What is ECM?
I find it fascinating (and slightly disturbing) that the topic of defining Enterprise Content Management (ECM) keeps recurring. Here are some discussions I’ve kept track of over the years, as well as some recent blog postings on the topic that are causing me to write about it myself. I am sure that this is not an exhaustive list of all conversations on the topic:
Alan Pelz-Sharpe – CMSWatch - http://www.cmswatch.com/Trends/1771-Document-Management-Not-ECM
Russ Stalters – Better ECM Blog - http://betterecm.wordpress.com/2007/03/09/disillusioned-with-the-current-definition-of-ecm/
John Mancini - AIIM Digital Landfill - http://aiim.typepad.com/aiim_blog/2010/01/ecm.html
Greg Clark - C3 Associates - http://www.c3associates.com/2007/03/ecm-resources-and-thoughts-on-the-definition-of-ecm/
Laurence Hart – Word of Pie - http://wordofpie.com/2009/12/28/turning-the-ecm-definition-around/
As Alan pointed out in his posting, AIIM originally coined ECM as a term to describe an overarching approach to managing all forms of content. I also agree that the term has been royally misused since its inception. I think for most of the user community, the term means a big technology platform or a suite of integrated tools. Vendors of this software also seem to support this definition on their web sites and other marketing material. It becomes more evident they support this definition in the way that some sell their product.
I lean more toward the definition that Russ proposed almost three years ago in the blog post referenced above. He talks about ECM being a structured approach employing methods, policies, metrics, and management practices and oh, by the way, software tools to manage the lifecycle of information. I believe his new definition answers the question he originally asked in his blog posting – “How do we effectively manage the content across the enterprise and create a culture of information sharing?” What I like most about it over the AIIM definition he was comparing it to at the time he blogged about it is less emphasis on the technology part and more on governance. AIIM's definition has since been changed to emphasize strategy over tools.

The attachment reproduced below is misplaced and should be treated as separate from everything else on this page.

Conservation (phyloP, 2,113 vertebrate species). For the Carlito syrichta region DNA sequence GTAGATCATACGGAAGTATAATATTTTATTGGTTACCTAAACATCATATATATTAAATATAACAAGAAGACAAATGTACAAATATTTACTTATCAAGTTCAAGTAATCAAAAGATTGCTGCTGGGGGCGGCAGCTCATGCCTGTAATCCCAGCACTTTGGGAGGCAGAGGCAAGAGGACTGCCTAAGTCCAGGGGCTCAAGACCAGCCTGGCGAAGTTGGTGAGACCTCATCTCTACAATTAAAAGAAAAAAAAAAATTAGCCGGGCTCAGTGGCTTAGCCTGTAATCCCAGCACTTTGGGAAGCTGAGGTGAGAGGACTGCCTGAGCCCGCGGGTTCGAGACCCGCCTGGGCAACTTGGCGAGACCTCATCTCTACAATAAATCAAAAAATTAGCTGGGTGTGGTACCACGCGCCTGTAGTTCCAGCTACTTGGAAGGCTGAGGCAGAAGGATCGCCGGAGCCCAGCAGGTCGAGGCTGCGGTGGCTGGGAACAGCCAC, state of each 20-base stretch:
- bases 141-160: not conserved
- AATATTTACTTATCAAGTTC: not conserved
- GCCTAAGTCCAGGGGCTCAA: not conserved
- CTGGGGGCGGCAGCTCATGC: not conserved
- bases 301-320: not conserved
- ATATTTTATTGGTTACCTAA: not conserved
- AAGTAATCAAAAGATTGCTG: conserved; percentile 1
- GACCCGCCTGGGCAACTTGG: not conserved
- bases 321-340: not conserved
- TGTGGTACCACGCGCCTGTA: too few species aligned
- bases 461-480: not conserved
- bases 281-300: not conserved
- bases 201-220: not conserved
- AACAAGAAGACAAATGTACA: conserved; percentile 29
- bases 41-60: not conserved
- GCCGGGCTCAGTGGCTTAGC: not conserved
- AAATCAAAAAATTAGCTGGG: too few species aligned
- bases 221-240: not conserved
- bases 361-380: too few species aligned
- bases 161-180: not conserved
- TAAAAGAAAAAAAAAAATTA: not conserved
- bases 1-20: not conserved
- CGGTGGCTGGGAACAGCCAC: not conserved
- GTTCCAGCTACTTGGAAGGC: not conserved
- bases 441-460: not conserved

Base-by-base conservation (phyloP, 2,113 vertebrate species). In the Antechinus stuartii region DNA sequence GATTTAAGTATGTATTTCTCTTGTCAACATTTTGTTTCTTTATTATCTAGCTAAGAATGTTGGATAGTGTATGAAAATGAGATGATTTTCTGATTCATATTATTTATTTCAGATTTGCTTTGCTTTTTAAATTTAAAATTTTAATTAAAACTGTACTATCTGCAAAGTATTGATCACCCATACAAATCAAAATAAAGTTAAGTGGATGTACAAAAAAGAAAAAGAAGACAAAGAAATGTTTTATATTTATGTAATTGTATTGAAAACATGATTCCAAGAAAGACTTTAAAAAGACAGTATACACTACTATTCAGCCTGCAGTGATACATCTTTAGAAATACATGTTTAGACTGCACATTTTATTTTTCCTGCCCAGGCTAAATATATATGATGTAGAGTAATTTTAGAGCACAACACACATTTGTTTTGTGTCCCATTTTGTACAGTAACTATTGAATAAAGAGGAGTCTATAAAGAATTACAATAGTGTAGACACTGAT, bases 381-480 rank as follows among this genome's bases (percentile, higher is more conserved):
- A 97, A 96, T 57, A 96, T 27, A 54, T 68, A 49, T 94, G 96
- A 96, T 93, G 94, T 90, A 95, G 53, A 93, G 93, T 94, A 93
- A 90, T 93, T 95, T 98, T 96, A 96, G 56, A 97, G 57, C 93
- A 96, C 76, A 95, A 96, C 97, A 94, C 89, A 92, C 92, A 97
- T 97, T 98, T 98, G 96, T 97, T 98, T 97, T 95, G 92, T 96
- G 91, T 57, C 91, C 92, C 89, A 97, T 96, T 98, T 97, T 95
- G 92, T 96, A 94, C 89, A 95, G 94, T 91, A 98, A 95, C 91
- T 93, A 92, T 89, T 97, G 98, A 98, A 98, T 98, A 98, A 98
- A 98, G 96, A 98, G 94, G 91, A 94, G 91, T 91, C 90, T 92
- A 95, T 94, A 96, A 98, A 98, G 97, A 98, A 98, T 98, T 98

Several people have commented in John’s blog that we haven’t done a very good job of selling what ECM is as consultants and vendors. It is still a relatively unknown term in a lot of circles. Google it and you find Every Child Matters, Equity Capital Markets and Europen Common Market in addition to Enterprise Content Management. One comment said the terminology is confusing because there are few true enterprise-level deployments that have really taken place. Most of the implementations are at a department level. I think this happens when software vendors are driving the process and trying to make a sale, and not talking about the governance and the change management that needs to be part of the equation. After an organization has done a pilot at a departmental level, they then realize that the other parts that need to be in place to take it to the enterprise level will be a lot of hard work and negotiation with their peers in other parts of the organization. Unfortunately, that is where a lot of people stop and organizations never move beyond a departmental implementation.
ECM is not just about the software tools and technologies. It’s about enterprise-wide information policies and other governance structures to help you manage information throughout its lifecycle, whether it is structured or unstructured, electronic or physical. If you get that part right, you can be more successful in finding and implementing the right ECM software solution.